Democracy, urbanization, and tax revenue
Title: Democracy, urbanization, and tax revenue
Author: ANDERSSON, Per Fredrik
Citation: Studies in comparative international development, 2018, Vol. 53, No. 1, pp. 111-150
ISSN: 0039-3606; 1936-6167
During the last two centuries, taxation has not only increased dramatically in level and volume; its structure has also changed: from a heavy reliance on customs revenue in the early nineteenth century to a stronger emphasis on income taxation in the twentieth. A common explanation for this development is the spread of democracy, which supposedly increases redistribution and the size of government. This paper argues that the effect of democratization on taxation depends on the distribution of tax preferences in society. These preferences are not uniform: rural farmers prefer different policies than urban workers. Thus, the impact of democratization varies depending on the urbanization rate. The paper uses a novel dataset providing data on government tax revenue in thirty-one countries in Western Europe, the Americas, Australia, New Zealand, and Japan—from as far back as 1800 up to the present day—in order to evaluate the conditional impact of democratization on tax structure. The results show that democracy decreases property taxes in rural countries but instead increases income taxes and decreases excise and consumption taxes in more urbanized states. These results are robust to different estimation methods, a number of control variables, such as interstate warfare, and to alternative measurements of democracy.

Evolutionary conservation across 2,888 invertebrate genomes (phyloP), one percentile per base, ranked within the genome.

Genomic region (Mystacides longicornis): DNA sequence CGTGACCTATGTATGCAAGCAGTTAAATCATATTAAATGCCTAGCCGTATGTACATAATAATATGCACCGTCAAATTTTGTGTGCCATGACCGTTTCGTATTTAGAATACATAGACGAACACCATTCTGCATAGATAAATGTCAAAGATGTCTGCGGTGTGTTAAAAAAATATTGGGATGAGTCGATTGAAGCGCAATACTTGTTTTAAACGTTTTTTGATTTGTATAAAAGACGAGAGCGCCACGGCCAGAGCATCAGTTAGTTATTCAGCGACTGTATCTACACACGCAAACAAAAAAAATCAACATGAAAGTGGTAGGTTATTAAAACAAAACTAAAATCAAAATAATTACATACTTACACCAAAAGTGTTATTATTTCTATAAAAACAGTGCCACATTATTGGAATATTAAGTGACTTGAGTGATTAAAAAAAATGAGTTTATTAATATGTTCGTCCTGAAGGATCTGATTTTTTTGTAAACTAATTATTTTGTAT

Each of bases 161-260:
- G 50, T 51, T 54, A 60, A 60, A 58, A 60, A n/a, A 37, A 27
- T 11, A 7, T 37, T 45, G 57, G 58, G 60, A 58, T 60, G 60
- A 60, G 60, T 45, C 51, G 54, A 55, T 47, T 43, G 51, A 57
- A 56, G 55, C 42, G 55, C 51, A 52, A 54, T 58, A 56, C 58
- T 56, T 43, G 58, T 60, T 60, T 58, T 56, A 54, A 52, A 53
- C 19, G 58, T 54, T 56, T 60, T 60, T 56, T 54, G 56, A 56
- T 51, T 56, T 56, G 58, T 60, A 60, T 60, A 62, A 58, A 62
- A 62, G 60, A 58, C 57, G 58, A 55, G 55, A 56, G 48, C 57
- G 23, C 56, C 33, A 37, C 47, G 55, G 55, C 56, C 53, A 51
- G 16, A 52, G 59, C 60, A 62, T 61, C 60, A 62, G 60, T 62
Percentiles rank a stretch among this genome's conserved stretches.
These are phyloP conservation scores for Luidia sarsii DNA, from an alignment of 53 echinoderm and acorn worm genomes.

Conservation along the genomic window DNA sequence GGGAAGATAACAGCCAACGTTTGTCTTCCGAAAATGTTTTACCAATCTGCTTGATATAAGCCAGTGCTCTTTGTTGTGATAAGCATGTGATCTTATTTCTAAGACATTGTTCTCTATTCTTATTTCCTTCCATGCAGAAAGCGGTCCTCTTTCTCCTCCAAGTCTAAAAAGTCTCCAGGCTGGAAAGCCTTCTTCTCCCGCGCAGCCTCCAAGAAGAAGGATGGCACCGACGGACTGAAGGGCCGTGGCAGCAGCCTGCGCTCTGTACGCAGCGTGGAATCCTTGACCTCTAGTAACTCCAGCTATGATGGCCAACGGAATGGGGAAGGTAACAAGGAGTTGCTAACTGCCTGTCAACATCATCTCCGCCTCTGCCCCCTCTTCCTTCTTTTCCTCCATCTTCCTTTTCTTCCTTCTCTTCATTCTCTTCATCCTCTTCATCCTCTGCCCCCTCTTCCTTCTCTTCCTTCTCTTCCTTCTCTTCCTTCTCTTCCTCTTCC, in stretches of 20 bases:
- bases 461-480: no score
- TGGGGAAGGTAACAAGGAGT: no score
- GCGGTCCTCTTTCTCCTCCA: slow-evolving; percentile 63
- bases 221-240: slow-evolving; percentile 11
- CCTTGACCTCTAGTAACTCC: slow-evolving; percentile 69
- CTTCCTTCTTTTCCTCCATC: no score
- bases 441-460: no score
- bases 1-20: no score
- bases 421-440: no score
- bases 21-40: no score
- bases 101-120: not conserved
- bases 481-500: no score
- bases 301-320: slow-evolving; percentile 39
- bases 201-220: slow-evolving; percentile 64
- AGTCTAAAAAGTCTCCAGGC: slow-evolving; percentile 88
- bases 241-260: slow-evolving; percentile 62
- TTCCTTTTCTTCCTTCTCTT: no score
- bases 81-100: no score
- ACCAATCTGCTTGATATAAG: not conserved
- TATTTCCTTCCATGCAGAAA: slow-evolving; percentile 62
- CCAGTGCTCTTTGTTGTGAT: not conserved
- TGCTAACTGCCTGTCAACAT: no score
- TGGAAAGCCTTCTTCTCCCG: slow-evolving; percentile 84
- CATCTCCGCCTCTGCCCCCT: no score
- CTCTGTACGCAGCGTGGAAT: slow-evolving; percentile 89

Published online: 17 March 2017
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